Two Simple Closet Plans – Design and Build
Closet building is a great project for a beginner. It takes minimal carpentry, drywall and painting skills to accomplish this project. What's more, if you use quick setting joint compound, you can actually complete a simple closet project in just two days. I have personally completed jobs like this in a short amount of time, but everything went just right. With proper planning, you can do it too!
Think Before You Act
The plan for your closet can be drawn on a napkin or the back of a paper bag. It doesn't have to be sophisticated. What you are looking for is accuracy in your dimensions.
Use your existing closets as a guide. Are they deep enough or possibly too deep? Are there tough to reach corners because the door is too small? Is there wasted space inside the closet because it is too narrow and too tall inside? In other words, determine what would be the perfect interior dimensions for your perfect closet! Using a tape measure, you can accomplish this planning task in about 15 minutes.
Full Height Walls
If you have decided to go with floor to ceiling walls you need to know something. You can't build these walls on the ground/floor and then tilt them up into place. The walls will get pinched when you get them close to the ceiling. The only time you can do this is when the ceiling plaster or drywall is not in place. You can then tilt the walls up and tuck the top of the wall between two ceiling joists. Once the wall is straight up and down you can then slide it into position under the floor joists.
Most of you will not have this option. You need to build the walls in place, one piece at a time. Be sure that you check each wall stud for a crown. A crown is a hump in the stud that you see when you look down the 1.5 wide edge of a stud. If the crowns do not all point or face the same direction, your wall(s) will be wiggly once drywalled.
If you want to avoid the use of strong language when you are in the last stages of this project - installing the shelves and clothes hanging poles - you better think about installing blocking in the walls before you hang drywall.
Years ago carpenters routinely installed solid scraps of 2x4 material within walls. These blocks allow the screws for just about any fixture to find solid material instead of hollow drywall cavities. All you need to do is calculate where shelves, poles and any other bracket might be placed. Then use 2x4 material placed on its side in between wall studs to create your blocks. Turning them on their side gives you a 3.5 inch wide target area. If you have larger scraps such as 2x6's or 2x8's then you will end up with a larger target.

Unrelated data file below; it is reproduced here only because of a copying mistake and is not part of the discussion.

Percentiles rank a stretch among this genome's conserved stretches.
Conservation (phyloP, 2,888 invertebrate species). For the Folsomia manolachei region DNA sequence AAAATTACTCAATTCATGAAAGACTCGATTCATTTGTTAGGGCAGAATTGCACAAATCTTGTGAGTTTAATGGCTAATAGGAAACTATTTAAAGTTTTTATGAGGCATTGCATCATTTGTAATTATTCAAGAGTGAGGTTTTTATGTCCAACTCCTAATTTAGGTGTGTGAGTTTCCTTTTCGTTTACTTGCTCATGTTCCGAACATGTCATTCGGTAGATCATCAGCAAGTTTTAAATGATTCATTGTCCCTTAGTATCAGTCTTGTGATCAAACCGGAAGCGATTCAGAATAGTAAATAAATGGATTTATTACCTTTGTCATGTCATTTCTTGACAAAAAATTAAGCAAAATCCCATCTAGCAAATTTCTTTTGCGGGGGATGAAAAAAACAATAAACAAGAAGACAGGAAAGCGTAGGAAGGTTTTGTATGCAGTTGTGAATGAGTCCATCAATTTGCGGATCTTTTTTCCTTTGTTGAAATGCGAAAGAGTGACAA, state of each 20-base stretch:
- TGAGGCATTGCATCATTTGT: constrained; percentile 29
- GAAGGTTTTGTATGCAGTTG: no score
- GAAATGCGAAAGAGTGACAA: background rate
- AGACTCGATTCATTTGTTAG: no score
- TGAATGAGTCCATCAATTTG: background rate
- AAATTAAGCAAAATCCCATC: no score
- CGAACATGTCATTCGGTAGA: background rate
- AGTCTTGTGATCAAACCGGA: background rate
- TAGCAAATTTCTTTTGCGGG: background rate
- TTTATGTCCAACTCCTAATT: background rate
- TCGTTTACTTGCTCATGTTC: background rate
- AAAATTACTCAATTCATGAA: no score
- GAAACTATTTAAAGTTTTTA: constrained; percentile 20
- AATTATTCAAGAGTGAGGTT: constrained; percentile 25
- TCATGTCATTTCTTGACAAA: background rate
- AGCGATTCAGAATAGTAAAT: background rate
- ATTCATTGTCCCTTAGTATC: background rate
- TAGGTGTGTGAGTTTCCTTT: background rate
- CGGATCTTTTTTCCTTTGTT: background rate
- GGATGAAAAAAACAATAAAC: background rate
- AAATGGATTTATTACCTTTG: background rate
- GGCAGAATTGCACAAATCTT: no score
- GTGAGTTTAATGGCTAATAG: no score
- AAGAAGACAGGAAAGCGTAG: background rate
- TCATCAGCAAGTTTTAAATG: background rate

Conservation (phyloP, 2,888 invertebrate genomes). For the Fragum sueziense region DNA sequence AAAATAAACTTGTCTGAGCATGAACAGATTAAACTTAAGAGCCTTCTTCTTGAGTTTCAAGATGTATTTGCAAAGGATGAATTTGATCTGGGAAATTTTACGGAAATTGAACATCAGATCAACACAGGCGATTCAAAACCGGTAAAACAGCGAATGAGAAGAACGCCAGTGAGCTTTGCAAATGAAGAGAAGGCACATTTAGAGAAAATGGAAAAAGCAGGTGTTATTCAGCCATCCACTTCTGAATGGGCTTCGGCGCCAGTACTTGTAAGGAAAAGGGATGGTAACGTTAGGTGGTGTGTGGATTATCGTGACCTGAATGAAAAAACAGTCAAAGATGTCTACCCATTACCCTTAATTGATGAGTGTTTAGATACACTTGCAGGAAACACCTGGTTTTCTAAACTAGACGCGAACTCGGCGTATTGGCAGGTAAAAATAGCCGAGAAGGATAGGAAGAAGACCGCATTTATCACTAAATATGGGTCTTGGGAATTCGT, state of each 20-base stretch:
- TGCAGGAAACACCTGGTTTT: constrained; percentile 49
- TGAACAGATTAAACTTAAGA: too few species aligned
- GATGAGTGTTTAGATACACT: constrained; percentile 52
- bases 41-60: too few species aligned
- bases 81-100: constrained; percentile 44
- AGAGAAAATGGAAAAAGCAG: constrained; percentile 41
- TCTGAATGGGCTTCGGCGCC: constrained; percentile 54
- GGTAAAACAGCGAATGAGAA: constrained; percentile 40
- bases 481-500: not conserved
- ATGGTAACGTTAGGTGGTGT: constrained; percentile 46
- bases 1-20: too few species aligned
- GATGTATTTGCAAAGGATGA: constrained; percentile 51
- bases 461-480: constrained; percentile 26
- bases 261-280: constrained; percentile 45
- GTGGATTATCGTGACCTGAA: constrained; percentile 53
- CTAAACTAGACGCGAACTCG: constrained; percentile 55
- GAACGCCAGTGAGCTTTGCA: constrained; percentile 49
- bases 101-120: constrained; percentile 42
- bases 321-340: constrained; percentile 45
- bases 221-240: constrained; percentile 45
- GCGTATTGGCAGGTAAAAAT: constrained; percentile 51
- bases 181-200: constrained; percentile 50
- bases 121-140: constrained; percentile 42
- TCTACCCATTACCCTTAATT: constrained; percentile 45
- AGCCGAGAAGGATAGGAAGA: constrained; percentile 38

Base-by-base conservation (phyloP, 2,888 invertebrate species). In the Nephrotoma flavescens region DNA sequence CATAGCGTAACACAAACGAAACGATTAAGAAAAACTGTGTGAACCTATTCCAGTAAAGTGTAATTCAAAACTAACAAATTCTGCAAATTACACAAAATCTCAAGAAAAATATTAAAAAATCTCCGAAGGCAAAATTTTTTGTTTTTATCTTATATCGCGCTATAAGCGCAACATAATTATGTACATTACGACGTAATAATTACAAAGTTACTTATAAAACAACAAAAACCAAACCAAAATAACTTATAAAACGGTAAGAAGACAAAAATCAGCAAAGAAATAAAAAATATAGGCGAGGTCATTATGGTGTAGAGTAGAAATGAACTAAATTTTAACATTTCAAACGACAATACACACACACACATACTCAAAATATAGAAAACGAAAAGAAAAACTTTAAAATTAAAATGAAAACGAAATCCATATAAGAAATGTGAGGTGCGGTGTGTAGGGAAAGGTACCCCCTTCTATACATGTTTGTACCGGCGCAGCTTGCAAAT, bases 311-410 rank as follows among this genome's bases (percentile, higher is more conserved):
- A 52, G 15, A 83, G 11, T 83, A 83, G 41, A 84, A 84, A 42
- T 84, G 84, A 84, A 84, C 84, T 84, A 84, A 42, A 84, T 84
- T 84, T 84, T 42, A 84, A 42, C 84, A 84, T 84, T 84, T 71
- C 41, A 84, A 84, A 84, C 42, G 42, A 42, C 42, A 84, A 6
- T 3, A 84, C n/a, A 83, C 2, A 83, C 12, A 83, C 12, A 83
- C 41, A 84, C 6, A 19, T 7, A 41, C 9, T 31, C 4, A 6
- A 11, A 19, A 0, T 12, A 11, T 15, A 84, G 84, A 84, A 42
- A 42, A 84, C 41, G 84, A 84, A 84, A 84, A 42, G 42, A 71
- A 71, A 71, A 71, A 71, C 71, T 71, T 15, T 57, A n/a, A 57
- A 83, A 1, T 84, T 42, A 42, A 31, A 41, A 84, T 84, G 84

The Door Wall
If this is your first wall and door hanging project, you need to take a few precautions to avoid additional cursing. The rough opening you create for the door must be plumb, square AND in the same plane. It is the "same plane" aspect that most people forget. If the rough opening for the door is twisted (NOT in the same plane) then you will have a nightmare trying to get your door installed.
Here is how to get the door in the same plane. The bottom plate of the door wall MUST be continuous. In other words install the entire bottom plate as you start building the walls. Be sure to use perfectly straight top and bottom plates, and make sure that they are directly over one another. Use a plumb bob for this alignment task.
Door rough openings usually have a king stud that runs continuous between the top and bottom plate on each side of the opening. You then add the flat stud to create the rough head of the door. Then you pack or add cut cripple studs that go next to the king stud beneath the rough horizontal header. It is vitally important that the king studs on each side (MOST definitely the hinge side of the door!) of the rough opening are crown and bow free studs. This means that they are select grade - perfectly straight. If you do all of these things and install the king studs plumb, your finish door installation will be a breeze. Oh, yes, after the drywall is installed, use a hand saw or reciprocating saw to cut out the exposed portion of the bottom plate that you still see!
Thinking about installing lights in your closet? Most rookies wire up for an exposed pull chain bulb fixture. Want to know how much of a mistake this is? Just go to your local firehouse and talk with the fire fighters. They will tell you that people leave these lights on, some clothes fall against them and POOF, smoke/fire! Follow the most recent National Electric Code requirements and install lights according to code.